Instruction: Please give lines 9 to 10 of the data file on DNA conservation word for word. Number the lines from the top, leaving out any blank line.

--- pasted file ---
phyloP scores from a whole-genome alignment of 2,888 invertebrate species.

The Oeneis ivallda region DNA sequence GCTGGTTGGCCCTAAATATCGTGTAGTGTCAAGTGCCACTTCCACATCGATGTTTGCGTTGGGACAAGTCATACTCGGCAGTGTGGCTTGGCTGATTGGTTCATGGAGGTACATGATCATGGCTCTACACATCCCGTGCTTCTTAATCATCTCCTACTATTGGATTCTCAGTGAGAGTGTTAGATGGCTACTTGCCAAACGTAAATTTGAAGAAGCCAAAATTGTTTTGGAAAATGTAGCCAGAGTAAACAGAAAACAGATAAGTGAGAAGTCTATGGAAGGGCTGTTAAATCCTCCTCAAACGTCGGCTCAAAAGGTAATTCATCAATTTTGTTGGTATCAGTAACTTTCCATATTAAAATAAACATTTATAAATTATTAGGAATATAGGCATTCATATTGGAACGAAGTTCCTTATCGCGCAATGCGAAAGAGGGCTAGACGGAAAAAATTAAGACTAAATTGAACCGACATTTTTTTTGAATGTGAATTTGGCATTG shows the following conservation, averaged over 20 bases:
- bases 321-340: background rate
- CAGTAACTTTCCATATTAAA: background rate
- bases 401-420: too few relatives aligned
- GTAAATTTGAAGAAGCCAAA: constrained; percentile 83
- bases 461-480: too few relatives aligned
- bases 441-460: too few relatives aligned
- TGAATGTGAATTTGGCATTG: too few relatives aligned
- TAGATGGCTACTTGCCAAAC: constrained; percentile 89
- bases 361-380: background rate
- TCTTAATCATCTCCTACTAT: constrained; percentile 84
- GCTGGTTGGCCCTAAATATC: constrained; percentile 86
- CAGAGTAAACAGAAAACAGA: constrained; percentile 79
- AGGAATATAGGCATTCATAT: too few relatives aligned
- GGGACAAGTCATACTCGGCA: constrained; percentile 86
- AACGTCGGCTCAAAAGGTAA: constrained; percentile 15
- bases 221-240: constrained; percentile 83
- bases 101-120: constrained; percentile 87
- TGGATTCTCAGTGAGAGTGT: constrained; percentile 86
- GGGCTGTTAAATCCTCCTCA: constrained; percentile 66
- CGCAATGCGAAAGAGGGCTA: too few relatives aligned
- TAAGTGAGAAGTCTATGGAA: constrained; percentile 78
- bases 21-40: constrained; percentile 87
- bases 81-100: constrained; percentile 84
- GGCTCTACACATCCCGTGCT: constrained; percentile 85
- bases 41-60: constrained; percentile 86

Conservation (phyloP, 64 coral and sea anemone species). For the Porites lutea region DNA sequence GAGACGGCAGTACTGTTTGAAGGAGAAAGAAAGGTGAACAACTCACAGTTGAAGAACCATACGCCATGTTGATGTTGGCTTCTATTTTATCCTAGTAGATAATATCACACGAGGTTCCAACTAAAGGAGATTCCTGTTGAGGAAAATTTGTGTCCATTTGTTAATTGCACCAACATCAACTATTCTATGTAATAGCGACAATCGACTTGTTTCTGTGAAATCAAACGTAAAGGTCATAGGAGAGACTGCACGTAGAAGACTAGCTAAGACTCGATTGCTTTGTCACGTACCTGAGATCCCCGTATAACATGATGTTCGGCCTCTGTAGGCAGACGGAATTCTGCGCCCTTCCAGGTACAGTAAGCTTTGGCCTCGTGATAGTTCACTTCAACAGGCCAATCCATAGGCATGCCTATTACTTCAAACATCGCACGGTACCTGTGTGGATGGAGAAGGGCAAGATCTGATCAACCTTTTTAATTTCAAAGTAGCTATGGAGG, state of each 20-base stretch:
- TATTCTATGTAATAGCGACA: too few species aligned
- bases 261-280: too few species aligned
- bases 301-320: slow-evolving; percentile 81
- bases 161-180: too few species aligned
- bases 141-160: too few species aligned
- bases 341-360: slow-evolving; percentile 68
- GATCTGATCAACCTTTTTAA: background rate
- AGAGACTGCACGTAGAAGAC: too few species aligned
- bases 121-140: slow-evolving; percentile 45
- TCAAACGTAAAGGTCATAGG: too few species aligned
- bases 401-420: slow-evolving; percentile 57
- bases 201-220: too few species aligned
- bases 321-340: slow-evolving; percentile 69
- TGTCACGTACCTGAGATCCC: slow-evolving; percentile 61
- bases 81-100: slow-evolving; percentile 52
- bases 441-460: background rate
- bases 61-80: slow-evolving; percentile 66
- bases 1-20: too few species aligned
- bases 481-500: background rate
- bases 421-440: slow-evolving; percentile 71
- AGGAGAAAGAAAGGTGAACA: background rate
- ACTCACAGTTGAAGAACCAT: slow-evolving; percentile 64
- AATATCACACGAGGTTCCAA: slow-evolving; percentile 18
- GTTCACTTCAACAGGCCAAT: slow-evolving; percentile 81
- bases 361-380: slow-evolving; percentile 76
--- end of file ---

- TGAATGTGAATTTGGCATTG: too few relatives aligned
- TAGATGGCTACTTGCCAAAC: constrained; percentile 89